Sentinel: Who are you inviting to your Seder this year at Passover?
RJ: You know, I don't have a Seder. I always have to piggyback on somebody else's. I'll probably go to my friend's parents' house.
Sentinel: I'm not Jewish, but I wrote a piece about a Seder I was invited to that look like the United Nations, since they had invited a motley group of people of every color, creed and ethnicity. There were more Gentiles there than Jews.
RJ: How nice. That's real the spirit of Passover.
Sentinel: What was the source of your beef with Tupac?
RJ: He did this interview in The Source Magazine in which he started ripping on interracial relationships, saying that they ruined the black race and stuff like that. I got pretty irate and frustrated, so I wrote him an open letter.
Sentinel: When he was murdered, did the police come to speak to you?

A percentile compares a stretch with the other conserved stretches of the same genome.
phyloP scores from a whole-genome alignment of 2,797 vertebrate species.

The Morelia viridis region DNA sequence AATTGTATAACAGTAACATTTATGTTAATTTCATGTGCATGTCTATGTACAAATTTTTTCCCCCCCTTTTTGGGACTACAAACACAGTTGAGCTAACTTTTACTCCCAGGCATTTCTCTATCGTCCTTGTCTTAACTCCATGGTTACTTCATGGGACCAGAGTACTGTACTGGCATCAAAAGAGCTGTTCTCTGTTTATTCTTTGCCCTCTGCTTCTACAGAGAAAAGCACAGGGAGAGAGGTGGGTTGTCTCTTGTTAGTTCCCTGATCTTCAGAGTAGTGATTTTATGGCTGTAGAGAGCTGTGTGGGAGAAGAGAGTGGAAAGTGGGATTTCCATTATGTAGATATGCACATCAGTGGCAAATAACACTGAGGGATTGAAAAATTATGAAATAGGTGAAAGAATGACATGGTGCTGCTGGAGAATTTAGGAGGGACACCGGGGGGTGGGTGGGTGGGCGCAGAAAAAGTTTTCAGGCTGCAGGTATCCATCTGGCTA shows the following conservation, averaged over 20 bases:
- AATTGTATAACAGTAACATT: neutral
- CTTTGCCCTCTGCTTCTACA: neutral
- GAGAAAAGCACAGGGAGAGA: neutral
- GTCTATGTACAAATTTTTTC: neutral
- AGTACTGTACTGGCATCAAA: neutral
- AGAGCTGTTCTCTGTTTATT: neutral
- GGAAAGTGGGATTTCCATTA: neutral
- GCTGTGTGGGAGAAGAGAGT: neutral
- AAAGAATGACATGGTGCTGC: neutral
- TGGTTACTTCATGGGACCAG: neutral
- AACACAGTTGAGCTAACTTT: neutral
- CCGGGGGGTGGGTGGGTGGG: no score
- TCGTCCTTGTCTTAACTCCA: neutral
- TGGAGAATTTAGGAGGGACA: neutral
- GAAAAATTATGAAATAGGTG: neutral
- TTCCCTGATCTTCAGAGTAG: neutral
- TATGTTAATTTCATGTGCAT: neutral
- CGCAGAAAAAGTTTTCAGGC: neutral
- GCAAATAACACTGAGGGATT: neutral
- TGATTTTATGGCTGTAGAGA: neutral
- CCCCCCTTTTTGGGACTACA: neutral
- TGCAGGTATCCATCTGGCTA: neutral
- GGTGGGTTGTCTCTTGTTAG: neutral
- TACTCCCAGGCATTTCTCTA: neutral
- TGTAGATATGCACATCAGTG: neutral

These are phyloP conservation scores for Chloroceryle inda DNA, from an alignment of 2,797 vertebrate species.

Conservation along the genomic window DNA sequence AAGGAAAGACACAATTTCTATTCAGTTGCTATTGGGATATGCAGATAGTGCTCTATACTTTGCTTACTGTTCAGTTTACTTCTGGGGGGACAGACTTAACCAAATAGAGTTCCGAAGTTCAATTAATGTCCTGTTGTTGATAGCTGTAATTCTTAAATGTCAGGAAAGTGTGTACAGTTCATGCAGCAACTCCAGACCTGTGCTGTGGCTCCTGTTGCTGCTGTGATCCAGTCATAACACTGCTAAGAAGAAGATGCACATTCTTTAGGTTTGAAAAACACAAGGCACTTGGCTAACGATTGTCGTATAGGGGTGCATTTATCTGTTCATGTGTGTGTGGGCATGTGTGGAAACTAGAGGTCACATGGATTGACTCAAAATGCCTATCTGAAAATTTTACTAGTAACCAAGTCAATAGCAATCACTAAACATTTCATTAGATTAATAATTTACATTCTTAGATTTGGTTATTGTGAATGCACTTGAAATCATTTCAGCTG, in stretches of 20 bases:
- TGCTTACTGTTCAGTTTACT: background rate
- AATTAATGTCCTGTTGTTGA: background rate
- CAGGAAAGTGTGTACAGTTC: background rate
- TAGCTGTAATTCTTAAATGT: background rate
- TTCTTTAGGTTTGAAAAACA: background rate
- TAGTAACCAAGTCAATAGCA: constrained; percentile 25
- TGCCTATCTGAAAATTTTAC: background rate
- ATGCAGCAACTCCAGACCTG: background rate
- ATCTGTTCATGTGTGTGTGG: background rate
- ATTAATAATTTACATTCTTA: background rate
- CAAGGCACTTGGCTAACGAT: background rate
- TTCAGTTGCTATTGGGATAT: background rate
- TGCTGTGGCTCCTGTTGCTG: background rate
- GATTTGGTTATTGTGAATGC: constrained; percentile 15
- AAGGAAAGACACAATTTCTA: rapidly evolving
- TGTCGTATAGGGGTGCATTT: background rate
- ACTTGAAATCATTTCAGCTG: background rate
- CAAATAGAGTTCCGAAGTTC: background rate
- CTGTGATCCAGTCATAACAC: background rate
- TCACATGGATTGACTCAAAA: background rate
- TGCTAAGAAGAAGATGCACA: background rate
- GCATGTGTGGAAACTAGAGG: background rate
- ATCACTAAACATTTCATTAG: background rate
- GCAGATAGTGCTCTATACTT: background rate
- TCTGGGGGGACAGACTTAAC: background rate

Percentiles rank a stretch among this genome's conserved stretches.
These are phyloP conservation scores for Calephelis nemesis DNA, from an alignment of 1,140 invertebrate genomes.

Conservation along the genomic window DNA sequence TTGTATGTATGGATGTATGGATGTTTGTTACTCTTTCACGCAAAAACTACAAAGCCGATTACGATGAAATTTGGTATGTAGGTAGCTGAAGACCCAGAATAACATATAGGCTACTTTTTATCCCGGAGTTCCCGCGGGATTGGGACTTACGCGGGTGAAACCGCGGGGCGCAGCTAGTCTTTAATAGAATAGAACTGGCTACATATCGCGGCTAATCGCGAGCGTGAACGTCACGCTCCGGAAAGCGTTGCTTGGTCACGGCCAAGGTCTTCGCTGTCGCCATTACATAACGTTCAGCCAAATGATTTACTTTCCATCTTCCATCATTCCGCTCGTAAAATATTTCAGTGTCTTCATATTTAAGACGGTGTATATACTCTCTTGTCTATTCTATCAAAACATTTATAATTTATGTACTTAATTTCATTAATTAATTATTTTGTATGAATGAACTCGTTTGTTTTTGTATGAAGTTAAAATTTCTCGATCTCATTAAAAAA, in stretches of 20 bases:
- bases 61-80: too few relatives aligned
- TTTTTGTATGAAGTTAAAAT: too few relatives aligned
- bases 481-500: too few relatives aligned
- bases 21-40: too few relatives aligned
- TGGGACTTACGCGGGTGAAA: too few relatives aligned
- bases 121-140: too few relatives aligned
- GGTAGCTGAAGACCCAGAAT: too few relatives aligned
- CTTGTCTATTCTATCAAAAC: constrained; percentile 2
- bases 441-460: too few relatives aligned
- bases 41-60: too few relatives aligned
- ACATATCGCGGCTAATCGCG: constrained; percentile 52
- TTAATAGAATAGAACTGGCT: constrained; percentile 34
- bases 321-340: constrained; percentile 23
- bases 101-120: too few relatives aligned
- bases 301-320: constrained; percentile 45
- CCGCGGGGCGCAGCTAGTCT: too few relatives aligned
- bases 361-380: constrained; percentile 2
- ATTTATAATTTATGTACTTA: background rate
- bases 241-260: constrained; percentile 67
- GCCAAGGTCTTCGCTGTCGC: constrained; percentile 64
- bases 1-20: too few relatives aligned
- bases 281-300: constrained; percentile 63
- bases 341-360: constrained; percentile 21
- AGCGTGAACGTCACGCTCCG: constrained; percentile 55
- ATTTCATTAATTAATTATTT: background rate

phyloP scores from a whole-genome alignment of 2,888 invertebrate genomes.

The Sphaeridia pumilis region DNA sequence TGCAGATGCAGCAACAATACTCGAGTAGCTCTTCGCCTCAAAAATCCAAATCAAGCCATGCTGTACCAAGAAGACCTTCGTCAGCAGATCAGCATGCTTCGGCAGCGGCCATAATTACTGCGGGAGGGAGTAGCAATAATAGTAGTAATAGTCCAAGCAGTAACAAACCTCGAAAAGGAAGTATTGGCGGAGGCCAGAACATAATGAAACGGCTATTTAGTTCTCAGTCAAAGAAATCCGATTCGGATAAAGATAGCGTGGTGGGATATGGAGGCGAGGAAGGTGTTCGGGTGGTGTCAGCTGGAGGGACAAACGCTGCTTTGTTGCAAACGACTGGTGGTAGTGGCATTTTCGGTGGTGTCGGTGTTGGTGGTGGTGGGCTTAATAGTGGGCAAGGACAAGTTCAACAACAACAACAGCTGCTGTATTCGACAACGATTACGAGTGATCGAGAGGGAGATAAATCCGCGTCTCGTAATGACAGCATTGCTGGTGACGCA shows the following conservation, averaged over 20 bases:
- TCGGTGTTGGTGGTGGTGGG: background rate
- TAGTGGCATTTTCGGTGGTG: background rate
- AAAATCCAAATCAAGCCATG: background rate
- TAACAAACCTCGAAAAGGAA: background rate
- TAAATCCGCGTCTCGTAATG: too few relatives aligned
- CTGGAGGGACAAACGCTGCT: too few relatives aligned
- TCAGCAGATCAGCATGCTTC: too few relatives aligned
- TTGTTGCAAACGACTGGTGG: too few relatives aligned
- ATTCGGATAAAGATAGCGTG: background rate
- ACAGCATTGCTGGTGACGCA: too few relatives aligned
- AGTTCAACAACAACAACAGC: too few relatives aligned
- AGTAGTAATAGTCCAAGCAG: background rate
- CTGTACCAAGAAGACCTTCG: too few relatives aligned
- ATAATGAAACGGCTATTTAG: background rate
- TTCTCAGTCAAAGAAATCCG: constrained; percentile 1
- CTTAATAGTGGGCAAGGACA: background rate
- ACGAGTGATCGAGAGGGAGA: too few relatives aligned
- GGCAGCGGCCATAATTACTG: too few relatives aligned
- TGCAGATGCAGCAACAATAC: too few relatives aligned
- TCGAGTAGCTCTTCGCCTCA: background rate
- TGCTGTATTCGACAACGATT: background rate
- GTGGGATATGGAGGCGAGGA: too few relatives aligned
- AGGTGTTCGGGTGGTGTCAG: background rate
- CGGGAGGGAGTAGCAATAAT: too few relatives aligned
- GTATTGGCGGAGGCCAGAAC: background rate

Sentinel: Just kidding. How did you feel when your sister, Kidada, started dating him?
RJ: He apologized a lot, but we had to work through it.
Sentinel: Is there any question no one ever asks you, that you wish someone would?
RJ: That's a good question, but no, I can't come up with an answer to that, because I'm so used to being asked everything. [Chuckles]
Sentinel: The Columbus Short question: Are you happy?
RJ: That's really sweet. Yes, I actually am happy. Thank you for asking.
Sentinel: The Laz Alonso question: Is there anything your fans can do to help you?